Tuesday, 24 January 2012

Just not tall enough!

I went for my routine diabetes check-up this morning, and had confirmed what I have long suspected: I'm just not tall enough.

My sugar levels are pretty much under control, my blood pressure is (as always) too high, and the little stick they dip in your pot of urine turned the right colour, but there remains this height problem.

I have always realised that this was an issue, but hadn't suspected quite how short I am. I thought perhaps an extra 7 inches or so would be ideal. But no.

It turns out that to sustain the Body Mass Index I have, I need to grow by no less than an extra foot, taking me from my average 5ft 10ins to a fairly unlikely 6ft 10 ins.

The other day, I stepped on my daughter's bathroom scales. I 'did the math' as we have learned from American TV to say, to convert the reading into stones and pounds, smiled to myself, and made a mental note to tell my daughter her scales were way out and that she perhaps needed to change the batteries.

Imagine my surprise when I stepped on the scales at the surgery to find that they were showing the same erroneous figure. Sandra, my fantastic diabetes nurse, assured me that the scales were in fact not lying and that I am what the medical profession like to call a fat bastard. Of course she didn't say that: she actually said I was obese.

This did not make me feel good. I've always struggled with my height - I suppose I mean weight - but I genuinely thought I was about two stones lighter than I now have to accept is the reality.

So I came home and signed up for Weightwatchers on-line. My initial target is to lose a modest - but still daunting - 6kg.

Why am I sharing this with you, dear reader? In the hope that by 'going public' I will feel more motivated, and more ridden with guilt if I fall by the wayside.

I'll let you know how my weight - or height, if that turns out to be a practical solution - progresses.

Tuesday, 3 January 2012

Who Do You Think You Are?

A neighbour has asked you to call round for a New Year drink. His cousin is visiting, and you are introduced. The conversation goes like this:

You: Nice to meet you. Where do you live? Well, you've got to say something
Him: Paris
You: What area?   He could say absolutely anything at this point, it would meaning nothing to you, but you will say...
You: Oh yes, I know, do you like it there?
Him: Yes, it's lovely.  Uncomfortable pause. What do you do?

And in the answer to that one question he seeks to sum you up. From the one or two sentences that follow, and the accent in which they are spoken, he will make an instant assessment, right or wrong, of your:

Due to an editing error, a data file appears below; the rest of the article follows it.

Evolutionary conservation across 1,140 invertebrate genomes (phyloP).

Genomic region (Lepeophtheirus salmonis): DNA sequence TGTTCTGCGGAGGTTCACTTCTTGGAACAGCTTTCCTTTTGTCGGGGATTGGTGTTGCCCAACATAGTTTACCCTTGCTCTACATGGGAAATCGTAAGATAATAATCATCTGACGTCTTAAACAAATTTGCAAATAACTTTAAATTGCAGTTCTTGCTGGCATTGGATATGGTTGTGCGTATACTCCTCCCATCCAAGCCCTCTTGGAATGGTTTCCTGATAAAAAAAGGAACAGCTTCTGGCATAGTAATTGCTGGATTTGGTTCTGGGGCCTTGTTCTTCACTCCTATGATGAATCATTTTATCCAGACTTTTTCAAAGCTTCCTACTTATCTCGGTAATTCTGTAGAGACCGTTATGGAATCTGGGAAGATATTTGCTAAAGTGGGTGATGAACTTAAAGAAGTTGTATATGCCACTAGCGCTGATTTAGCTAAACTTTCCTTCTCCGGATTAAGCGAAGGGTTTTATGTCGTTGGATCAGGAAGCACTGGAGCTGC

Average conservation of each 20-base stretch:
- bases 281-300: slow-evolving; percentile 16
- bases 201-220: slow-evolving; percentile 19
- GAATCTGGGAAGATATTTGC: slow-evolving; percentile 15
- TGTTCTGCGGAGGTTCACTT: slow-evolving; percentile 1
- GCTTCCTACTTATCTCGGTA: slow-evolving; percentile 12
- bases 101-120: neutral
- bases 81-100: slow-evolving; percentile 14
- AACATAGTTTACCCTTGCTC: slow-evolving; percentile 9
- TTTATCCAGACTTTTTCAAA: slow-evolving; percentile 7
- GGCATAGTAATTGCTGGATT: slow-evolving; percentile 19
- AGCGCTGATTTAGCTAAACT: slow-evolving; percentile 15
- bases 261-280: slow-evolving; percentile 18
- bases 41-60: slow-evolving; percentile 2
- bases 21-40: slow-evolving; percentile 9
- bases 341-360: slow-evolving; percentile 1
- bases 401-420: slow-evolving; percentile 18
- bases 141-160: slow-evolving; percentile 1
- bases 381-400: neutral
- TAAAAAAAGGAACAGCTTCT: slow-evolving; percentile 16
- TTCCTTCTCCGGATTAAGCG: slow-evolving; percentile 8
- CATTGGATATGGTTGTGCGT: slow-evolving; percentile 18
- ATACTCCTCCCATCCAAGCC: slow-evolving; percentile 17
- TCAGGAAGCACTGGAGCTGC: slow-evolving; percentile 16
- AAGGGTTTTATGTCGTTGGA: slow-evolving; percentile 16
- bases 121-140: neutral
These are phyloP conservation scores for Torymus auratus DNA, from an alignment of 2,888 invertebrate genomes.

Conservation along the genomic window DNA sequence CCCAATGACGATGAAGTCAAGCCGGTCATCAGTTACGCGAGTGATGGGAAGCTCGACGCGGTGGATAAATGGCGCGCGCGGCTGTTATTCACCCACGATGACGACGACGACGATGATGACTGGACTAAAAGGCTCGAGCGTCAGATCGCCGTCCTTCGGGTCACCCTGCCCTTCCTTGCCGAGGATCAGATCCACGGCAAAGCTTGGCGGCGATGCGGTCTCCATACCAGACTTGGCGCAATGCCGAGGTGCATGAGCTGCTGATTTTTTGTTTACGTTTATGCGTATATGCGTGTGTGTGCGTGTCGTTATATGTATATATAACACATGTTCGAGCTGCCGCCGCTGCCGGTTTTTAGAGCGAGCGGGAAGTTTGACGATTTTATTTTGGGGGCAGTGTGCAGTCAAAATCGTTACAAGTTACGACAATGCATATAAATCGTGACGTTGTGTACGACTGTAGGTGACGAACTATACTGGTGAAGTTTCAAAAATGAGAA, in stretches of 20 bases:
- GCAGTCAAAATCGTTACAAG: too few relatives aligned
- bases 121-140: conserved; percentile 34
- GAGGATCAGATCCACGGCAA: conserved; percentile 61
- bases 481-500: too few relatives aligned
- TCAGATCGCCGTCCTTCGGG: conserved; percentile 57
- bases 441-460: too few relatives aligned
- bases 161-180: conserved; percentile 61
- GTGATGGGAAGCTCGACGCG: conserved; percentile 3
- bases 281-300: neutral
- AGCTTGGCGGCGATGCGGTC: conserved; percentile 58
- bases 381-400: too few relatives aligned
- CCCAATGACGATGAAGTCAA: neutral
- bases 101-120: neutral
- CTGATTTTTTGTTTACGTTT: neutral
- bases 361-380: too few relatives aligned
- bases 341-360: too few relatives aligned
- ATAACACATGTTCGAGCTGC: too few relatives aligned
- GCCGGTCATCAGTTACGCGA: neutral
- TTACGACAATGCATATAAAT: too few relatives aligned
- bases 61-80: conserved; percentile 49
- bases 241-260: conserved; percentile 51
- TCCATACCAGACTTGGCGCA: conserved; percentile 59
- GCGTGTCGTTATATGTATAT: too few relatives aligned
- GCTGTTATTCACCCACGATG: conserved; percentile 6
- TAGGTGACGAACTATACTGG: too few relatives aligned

• Personality
  • Value to society
  • Social status and class
  • Education
  • Income
  • Political views

and whether he sees you as his equal, superior or inferior. Older readers think Two Ronnies and John Cleese. Younger readers click here to find out what I'm talking about.

For the reality is that that question - what do you do? - is really code for who are you?. We are, in so many ways, defined by what we do for a living.

And it's not only others who define us in this way; for many of us it's how we define ourselves. When we're asked that fateful question, how often do we respond with "Well, I'm a great Dad" or "I'm a socialist", "I love cycling" ? Never mind 'you are what you eat", the truth is "you are what you do for a living".

And there's my problem. Until July 2010, I had had a moderately successful career in local government, and my answer to THE question always began "Oh, I'm Head of ... whatever it was at the time... with the local council." Those two words - Head of - instantly positioned me as a senior local government manager with all that that is perceived to entail.

Then I was made redundant, took my pension, and retired. As most readers know, I care for my wife who has dementia. I hope I'm also still a great Dad, a sort of socialist, and I lied about the cycling. The point is, I don't have an easy answer to the 'What do you do' question. None of those activities describes me properly. So I often describe myself as a retired local government manager - what I did rather than what I do. If I'm being honest, it's because what I do doesn't sound as interesting or, truthfully, as important, as what I used to do.

This is an aspect of retirement that I haven't seen discussed anywhere. I'm fortunate enough not to have financial worries, my health is good, I have a loving family. My problem is, I don't have a ready answer - to others or more importantly to myself - to the question  "Who do you think you are?"

Suggestions on a postcard please ...